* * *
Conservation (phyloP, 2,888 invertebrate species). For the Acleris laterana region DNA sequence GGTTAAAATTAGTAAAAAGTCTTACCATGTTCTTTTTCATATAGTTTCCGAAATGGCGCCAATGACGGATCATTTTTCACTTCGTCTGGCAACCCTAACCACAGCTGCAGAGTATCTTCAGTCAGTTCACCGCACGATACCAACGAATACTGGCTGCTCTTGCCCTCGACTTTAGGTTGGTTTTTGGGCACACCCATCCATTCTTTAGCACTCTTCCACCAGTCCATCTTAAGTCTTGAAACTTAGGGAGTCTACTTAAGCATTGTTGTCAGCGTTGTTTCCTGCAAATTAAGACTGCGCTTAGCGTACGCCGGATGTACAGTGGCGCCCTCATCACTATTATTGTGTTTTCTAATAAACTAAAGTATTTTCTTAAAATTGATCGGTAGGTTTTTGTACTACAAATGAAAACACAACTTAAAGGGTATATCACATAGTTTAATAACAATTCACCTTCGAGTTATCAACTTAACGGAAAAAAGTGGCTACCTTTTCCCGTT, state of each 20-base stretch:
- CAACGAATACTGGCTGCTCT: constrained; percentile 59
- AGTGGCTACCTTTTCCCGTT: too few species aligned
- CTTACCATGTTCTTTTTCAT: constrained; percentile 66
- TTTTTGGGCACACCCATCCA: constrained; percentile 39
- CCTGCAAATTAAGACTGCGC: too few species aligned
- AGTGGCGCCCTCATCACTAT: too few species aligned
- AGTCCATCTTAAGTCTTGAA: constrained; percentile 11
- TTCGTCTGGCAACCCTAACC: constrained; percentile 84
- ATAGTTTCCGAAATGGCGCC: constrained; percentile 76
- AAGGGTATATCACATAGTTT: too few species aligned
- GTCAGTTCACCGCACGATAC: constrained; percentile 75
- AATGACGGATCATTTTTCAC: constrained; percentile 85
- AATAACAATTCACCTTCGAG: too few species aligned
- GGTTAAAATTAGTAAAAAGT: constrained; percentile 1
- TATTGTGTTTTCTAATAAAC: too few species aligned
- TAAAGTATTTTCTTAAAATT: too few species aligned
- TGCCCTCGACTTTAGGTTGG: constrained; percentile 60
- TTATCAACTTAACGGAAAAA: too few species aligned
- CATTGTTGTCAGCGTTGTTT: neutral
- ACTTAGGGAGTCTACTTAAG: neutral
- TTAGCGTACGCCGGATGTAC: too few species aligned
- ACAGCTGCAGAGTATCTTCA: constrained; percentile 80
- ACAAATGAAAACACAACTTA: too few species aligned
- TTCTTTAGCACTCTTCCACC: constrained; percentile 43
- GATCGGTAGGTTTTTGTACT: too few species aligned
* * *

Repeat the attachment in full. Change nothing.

Conservation (phyloP, 2,888 invertebrate species). For the Acleris laterana region DNA sequence GGTTAAAATTAGTAAAAAGTCTTACCATGTTCTTTTTCATATAGTTTCCGAAATGGCGCCAATGACGGATCATTTTTCACTTCGTCTGGCAACCCTAACCACAGCTGCAGAGTATCTTCAGTCAGTTCACCGCACGATACCAACGAATACTGGCTGCTCTTGCCCTCGACTTTAGGTTGGTTTTTGGGCACACCCATCCATTCTTTAGCACTCTTCCACCAGTCCATCTTAAGTCTTGAAACTTAGGGAGTCTACTTAAGCATTGTTGTCAGCGTTGTTTCCTGCAAATTAAGACTGCGCTTAGCGTACGCCGGATGTACAGTGGCGCCCTCATCACTATTATTGTGTTTTCTAATAAACTAAAGTATTTTCTTAAAATTGATCGGTAGGTTTTTGTACTACAAATGAAAACACAACTTAAAGGGTATATCACATAGTTTAATAACAATTCACCTTCGAGTTATCAACTTAACGGAAAAAAGTGGCTACCTTTTCCCGTT, state of each 20-base stretch:
- CAACGAATACTGGCTGCTCT: constrained; percentile 59
- AGTGGCTACCTTTTCCCGTT: too few species aligned
- CTTACCATGTTCTTTTTCAT: constrained; percentile 66
- TTTTTGGGCACACCCATCCA: constrained; percentile 39
- CCTGCAAATTAAGACTGCGC: too few species aligned
- AGTGGCGCCCTCATCACTAT: too few species aligned
- AGTCCATCTTAAGTCTTGAA: constrained; percentile 11
- TTCGTCTGGCAACCCTAACC: constrained; percentile 84
- ATAGTTTCCGAAATGGCGCC: constrained; percentile 76
- AAGGGTATATCACATAGTTT: too few species aligned
- GTCAGTTCACCGCACGATAC: constrained; percentile 75
- AATGACGGATCATTTTTCAC: constrained; percentile 85
- AATAACAATTCACCTTCGAG: too few species aligned
- GGTTAAAATTAGTAAAAAGT: constrained; percentile 1
- TATTGTGTTTTCTAATAAAC: too few species aligned
- TAAAGTATTTTCTTAAAATT: too few species aligned
- TGCCCTCGACTTTAGGTTGG: constrained; percentile 60
- TTATCAACTTAACGGAAAAA: too few species aligned
- CATTGTTGTCAGCGTTGTTT: neutral
- ACTTAGGGAGTCTACTTAAG: neutral
- TTAGCGTACGCCGGATGTAC: too few species aligned
- ACAGCTGCAGAGTATCTTCA: constrained; percentile 80
- ACAAATGAAAACACAACTTA: too few species aligned
- TTCTTTAGCACTCTTCCACC: constrained; percentile 43
- GATCGGTAGGTTTTTGTACT: too few species aligned